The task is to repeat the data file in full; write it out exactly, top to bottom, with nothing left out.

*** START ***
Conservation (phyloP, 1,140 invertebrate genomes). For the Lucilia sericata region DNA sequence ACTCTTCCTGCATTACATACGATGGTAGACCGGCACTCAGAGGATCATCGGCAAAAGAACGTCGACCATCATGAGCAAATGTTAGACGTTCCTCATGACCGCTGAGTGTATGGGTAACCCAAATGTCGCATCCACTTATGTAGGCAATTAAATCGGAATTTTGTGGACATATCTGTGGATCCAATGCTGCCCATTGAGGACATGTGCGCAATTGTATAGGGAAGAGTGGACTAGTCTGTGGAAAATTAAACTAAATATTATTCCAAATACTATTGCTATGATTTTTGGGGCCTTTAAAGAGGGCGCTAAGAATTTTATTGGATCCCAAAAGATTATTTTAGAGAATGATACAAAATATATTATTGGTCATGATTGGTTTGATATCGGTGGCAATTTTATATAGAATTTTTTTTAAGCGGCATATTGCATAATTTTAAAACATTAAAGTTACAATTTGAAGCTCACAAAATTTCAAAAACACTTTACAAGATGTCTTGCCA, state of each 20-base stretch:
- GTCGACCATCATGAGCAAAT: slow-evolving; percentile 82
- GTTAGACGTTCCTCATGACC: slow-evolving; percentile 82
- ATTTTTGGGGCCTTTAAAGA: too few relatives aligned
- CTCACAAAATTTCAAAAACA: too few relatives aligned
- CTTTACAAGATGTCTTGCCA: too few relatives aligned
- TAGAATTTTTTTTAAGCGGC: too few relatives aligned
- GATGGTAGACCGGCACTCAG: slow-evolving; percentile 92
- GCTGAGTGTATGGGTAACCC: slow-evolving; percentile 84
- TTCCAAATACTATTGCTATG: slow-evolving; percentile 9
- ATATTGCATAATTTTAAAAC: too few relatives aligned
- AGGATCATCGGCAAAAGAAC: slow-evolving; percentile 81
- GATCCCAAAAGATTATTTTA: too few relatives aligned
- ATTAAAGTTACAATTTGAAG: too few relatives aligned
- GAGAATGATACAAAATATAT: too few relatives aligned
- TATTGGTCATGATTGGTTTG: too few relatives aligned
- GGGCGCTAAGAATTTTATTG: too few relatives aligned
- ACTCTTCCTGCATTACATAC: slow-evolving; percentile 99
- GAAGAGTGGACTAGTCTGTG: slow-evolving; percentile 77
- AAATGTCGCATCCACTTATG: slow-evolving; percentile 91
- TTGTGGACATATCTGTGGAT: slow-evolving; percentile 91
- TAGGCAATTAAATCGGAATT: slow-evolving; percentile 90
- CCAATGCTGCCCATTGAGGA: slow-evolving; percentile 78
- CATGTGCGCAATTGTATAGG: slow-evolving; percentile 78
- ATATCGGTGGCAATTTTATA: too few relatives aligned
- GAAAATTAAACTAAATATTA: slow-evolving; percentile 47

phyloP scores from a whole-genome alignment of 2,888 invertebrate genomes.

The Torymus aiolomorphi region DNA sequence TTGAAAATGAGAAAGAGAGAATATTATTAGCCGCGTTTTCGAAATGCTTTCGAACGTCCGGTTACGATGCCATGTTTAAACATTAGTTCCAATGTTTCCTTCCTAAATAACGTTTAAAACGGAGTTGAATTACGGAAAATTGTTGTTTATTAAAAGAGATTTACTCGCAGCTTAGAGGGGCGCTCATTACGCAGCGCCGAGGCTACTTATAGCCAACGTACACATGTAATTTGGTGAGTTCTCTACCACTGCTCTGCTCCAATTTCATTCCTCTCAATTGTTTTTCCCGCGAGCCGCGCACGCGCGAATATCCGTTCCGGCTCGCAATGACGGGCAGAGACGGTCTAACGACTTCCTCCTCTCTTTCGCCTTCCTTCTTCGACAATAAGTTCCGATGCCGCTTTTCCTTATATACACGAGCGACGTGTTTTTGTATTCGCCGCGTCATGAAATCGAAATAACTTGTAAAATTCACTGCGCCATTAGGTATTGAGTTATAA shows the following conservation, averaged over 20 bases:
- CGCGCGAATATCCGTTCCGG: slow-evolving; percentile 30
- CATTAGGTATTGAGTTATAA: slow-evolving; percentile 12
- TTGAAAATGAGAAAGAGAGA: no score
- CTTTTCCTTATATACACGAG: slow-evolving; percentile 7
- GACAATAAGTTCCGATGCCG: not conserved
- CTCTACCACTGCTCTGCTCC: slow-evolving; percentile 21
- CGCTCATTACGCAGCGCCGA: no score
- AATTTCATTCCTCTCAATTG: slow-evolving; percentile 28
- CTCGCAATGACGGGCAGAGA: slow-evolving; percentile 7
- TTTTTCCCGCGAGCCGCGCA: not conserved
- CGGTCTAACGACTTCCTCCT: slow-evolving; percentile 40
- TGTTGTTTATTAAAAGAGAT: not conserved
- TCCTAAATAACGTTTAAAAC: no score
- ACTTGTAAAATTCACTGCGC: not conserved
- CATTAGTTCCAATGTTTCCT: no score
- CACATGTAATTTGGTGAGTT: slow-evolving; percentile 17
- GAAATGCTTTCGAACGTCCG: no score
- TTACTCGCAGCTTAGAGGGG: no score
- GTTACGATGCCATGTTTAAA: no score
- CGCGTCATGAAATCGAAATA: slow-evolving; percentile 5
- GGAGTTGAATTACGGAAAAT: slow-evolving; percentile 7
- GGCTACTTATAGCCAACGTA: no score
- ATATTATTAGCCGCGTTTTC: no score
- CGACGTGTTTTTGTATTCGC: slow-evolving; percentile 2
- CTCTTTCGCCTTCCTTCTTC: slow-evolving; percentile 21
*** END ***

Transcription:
Conservation (phyloP, 1,140 invertebrate genomes). For the Lucilia sericata region DNA sequence ACTCTTCCTGCATTACATACGATGGTAGACCGGCACTCAGAGGATCATCGGCAAAAGAACGTCGACCATCATGAGCAAATGTTAGACGTTCCTCATGACCGCTGAGTGTATGGGTAACCCAAATGTCGCATCCACTTATGTAGGCAATTAAATCGGAATTTTGTGGACATATCTGTGGATCCAATGCTGCCCATTGAGGACATGTGCGCAATTGTATAGGGAAGAGTGGACTAGTCTGTGGAAAATTAAACTAAATATTATTCCAAATACTATTGCTATGATTTTTGGGGCCTTTAAAGAGGGCGCTAAGAATTTTATTGGATCCCAAAAGATTATTTTAGAGAATGATACAAAATATATTATTGGTCATGATTGGTTTGATATCGGTGGCAATTTTATATAGAATTTTTTTTAAGCGGCATATTGCATAATTTTAAAACATTAAAGTTACAATTTGAAGCTCACAAAATTTCAAAAACACTTTACAAGATGTCTTGCCA, state of each 20-base stretch:
- GTCGACCATCATGAGCAAAT: slow-evolving; percentile 82
- GTTAGACGTTCCTCATGACC: slow-evolving; percentile 82
- ATTTTTGGGGCCTTTAAAGA: too few relatives aligned
- CTCACAAAATTTCAAAAACA: too few relatives aligned
- CTTTACAAGATGTCTTGCCA: too few relatives aligned
- TAGAATTTTTTTTAAGCGGC: too few relatives aligned
- GATGGTAGACCGGCACTCAG: slow-evolving; percentile 92
- GCTGAGTGTATGGGTAACCC: slow-evolving; percentile 84
- TTCCAAATACTATTGCTATG: slow-evolving; percentile 9
- ATATTGCATAATTTTAAAAC: too few relatives aligned
- AGGATCATCGGCAAAAGAAC: slow-evolving; percentile 81
- GATCCCAAAAGATTATTTTA: too few relatives aligned
- ATTAAAGTTACAATTTGAAG: too few relatives aligned
- GAGAATGATACAAAATATAT: too few relatives aligned
- TATTGGTCATGATTGGTTTG: too few relatives aligned
- GGGCGCTAAGAATTTTATTG: too few relatives aligned
- ACTCTTCCTGCATTACATAC: slow-evolving; percentile 99
- GAAGAGTGGACTAGTCTGTG: slow-evolving; percentile 77
- AAATGTCGCATCCACTTATG: slow-evolving; percentile 91
- TTGTGGACATATCTGTGGAT: slow-evolving; percentile 91
- TAGGCAATTAAATCGGAATT: slow-evolving; percentile 90
- CCAATGCTGCCCATTGAGGA: slow-evolving; percentile 78
- CATGTGCGCAATTGTATAGG: slow-evolving; percentile 78
- ATATCGGTGGCAATTTTATA: too few relatives aligned
- GAAAATTAAACTAAATATTA: slow-evolving; percentile 47

phyloP scores from a whole-genome alignment of 2,888 invertebrate genomes.

The Torymus aiolomorphi region DNA sequence TTGAAAATGAGAAAGAGAGAATATTATTAGCCGCGTTTTCGAAATGCTTTCGAACGTCCGGTTACGATGCCATGTTTAAACATTAGTTCCAATGTTTCCTTCCTAAATAACGTTTAAAACGGAGTTGAATTACGGAAAATTGTTGTTTATTAAAAGAGATTTACTCGCAGCTTAGAGGGGCGCTCATTACGCAGCGCCGAGGCTACTTATAGCCAACGTACACATGTAATTTGGTGAGTTCTCTACCACTGCTCTGCTCCAATTTCATTCCTCTCAATTGTTTTTCCCGCGAGCCGCGCACGCGCGAATATCCGTTCCGGCTCGCAATGACGGGCAGAGACGGTCTAACGACTTCCTCCTCTCTTTCGCCTTCCTTCTTCGACAATAAGTTCCGATGCCGCTTTTCCTTATATACACGAGCGACGTGTTTTTGTATTCGCCGCGTCATGAAATCGAAATAACTTGTAAAATTCACTGCGCCATTAGGTATTGAGTTATAA shows the following conservation, averaged over 20 bases:
- CGCGCGAATATCCGTTCCGG: slow-evolving; percentile 30
- CATTAGGTATTGAGTTATAA: slow-evolving; percentile 12
- TTGAAAATGAGAAAGAGAGA: no score
- CTTTTCCTTATATACACGAG: slow-evolving; percentile 7
- GACAATAAGTTCCGATGCCG: not conserved
- CTCTACCACTGCTCTGCTCC: slow-evolving; percentile 21
- CGCTCATTACGCAGCGCCGA: no score
- AATTTCATTCCTCTCAATTG: slow-evolving; percentile 28
- CTCGCAATGACGGGCAGAGA: slow-evolving; percentile 7
- TTTTTCCCGCGAGCCGCGCA: not conserved
- CGGTCTAACGACTTCCTCCT: slow-evolving; percentile 40
- TGTTGTTTATTAAAAGAGAT: not conserved
- TCCTAAATAACGTTTAAAAC: no score
- ACTTGTAAAATTCACTGCGC: not conserved
- CATTAGTTCCAATGTTTCCT: no score
- CACATGTAATTTGGTGAGTT: slow-evolving; percentile 17
- GAAATGCTTTCGAACGTCCG: no score
- TTACTCGCAGCTTAGAGGGG: no score
- GTTACGATGCCATGTTTAAA: no score
- CGCGTCATGAAATCGAAATA: slow-evolving; percentile 5
- GGAGTTGAATTACGGAAAAT: slow-evolving; percentile 7
- GGCTACTTATAGCCAACGTA: no score
- ATATTATTAGCCGCGTTTTC: no score
- CGACGTGTTTTTGTATTCGC: slow-evolving; percentile 2
- CTCTTTCGCCTTCCTTCTTC: slow-evolving; percentile 21